Stephan N. Witt, PhD
Professor and Chair of Biochemistry and Molecular Biology
Bachelor of Fine Arts, 1976-1979 Fine Arts, Tufts University, Medford, Massachusetts
Bachelor of Science, 1979-1981 Chemistry, Union College, Schenectady, New York
PhD, 1982-1988 Biophysical Chemistry, California Institute of Technology, Pasadena, California
(Mentor: Sunney I. Chan)
Postdoctoral Fellow, 1988-1993 Immunochemistry, Stanford University, Stanford, California
(Mentor: Harden M. McConnell)
2001 Yeast Genetics, Cold Spring Harbor Laboratory, Cold Spring Harbor, New York (July 16-August 4)
2009 Analytic and Quantitative Light Microscopy, Marine Biology Lab, Woods Hole, MA (May 5-15)
2014 Statistics in Medicine, Stanford University Open Online Course, (June 24-August 30), Certificate of Completion with Distinction. (9/3/14)
Congratulations Dhaval! Dhaval Patel graduated with a PhD in June of 2018, and he then stayed in the Witt lab for one more year as a postdoc.
Dhaval published two beautiful papers over the last two years:
- Sorting Out the Role of α-Synuclein in Retromer-Mediated Endosomal Protein Sorting. Patel D, Witt SN. J Exp Neurosci. 2018 Aug 23;12:1179069518796215.
- Alpha-synuclein inhibits Snx3-retromer-mediated retrograde recycling of iron transporters in S. cerevisiae and C. elegans models of Parkinson's disease. Patel D, Xu C, Nagarajan S, Liu Z, Hemphill WO, Shi R, Uversky VN, Caldwell GA, Caldwell KA, Witt SN. Hum Mol Genet. 2018 May 1;27(9):1514-1532.
In September of 2019, Dhaval started a postdoctoral fellowship in Dr. Heidi McBride’s lab at McGill University in Montreal.
Major Research Interests:
α-Synuclein and Parkinson’s disease; α-synuclein and melanoma; vesicle trafficking; molecular bases of disease.
α-Synuclein and Parkinson disease
The WITT group uses several organisms (yeast, mice and human cells) to study the mechanism of toxicity of the human Parkinson’s disease-associated protein a-synuclein (α-syn). α-Syn is an intrinsically unfolded protein of unknown function that is the main protein component of Lewy bodies, which are proteinaceous cytoplasmic inclusions in dopamine-producing neurons in individuals who suffer from PD. High expression levels of a-syn or posttranslational modifications of the protein are thought to convert α-syn from a non-toxic protein into a toxic one. There is increasing evidence that the toxic conformation of α-syn is a prion: it acts as a template or seed that converts non-infectious α-syn monomers into infectious oligomers.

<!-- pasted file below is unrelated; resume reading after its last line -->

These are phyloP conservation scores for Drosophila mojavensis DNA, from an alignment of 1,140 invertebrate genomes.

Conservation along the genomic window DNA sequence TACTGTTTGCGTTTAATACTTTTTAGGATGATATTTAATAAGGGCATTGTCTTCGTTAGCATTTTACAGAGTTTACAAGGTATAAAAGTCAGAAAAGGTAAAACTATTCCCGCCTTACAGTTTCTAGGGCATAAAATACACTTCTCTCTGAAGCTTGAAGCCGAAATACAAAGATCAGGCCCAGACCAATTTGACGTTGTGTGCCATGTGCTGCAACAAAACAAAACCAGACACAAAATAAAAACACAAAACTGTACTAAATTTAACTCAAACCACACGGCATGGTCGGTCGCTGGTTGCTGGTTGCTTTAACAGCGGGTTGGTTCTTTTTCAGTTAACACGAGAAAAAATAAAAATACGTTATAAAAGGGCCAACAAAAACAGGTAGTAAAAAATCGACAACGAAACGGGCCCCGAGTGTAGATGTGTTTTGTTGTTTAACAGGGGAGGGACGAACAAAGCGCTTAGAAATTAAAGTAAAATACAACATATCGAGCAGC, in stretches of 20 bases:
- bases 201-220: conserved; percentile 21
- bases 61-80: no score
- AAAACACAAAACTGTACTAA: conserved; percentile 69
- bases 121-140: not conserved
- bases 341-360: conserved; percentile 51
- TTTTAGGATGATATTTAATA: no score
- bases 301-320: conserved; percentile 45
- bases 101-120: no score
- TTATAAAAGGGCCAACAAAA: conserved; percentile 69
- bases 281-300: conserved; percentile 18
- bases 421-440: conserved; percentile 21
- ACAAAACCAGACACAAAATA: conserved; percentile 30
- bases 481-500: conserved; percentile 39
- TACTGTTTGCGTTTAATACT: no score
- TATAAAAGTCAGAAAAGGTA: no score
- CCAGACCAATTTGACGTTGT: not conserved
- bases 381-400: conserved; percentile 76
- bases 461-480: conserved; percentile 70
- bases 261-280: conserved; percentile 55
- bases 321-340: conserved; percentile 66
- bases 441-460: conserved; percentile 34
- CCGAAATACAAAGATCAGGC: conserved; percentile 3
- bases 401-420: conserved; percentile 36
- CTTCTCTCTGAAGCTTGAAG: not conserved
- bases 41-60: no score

Examples of ongoing projects include:
(1) α-Syn intracellular trafficking and lipid dyshomeostasis: In eukaryotic cells, wild-type a-syn transits through the endoplasmic reticulum and Golgi apparatus on route to the inner leaflet of the plasma membrane. In neurons, a-syn is thought to promote the fusion of presynaptic vesicles with the presynaptic membrane. We have found that the trafficking of a-syn through the ER is exquisitely sensitive to the level of certain cellular phospholipids, and we are investigating how changes in phospholipid homeostasis alter, and in some cases blocks, a-syn transit through the ER. This work has implications to the mechanism of Lewy body formation.
The figure below (Wang, 2014 PNAS) shows how a-syn aggregates form in yeast cells that lack the mitochondrial enzyme phosphatidylserine decarboxylase (Psd1). The role of this ancient enzyme vis-à-vis a-syn solubility/toxicity is an area of our focus.
(2) Viruses and Lewy body formation: We have found that some viral proteins greatly accelerate the formation of a-syn fibrils in vitro. Usually, the half-time for fibril formation in vitro is 5 days, whereas in the presence of certain viral proteins the half-time is in the order of minutes! Using atomic force microscopy, we found that the fibrils formed in the absence of the viral protein are flat (A), whereas fibrils formed in the presence of the viral protein are helical (B). We are conducting a variety of kinetic and structural experiments to decipher how the viral peptides accelerate fibril formation.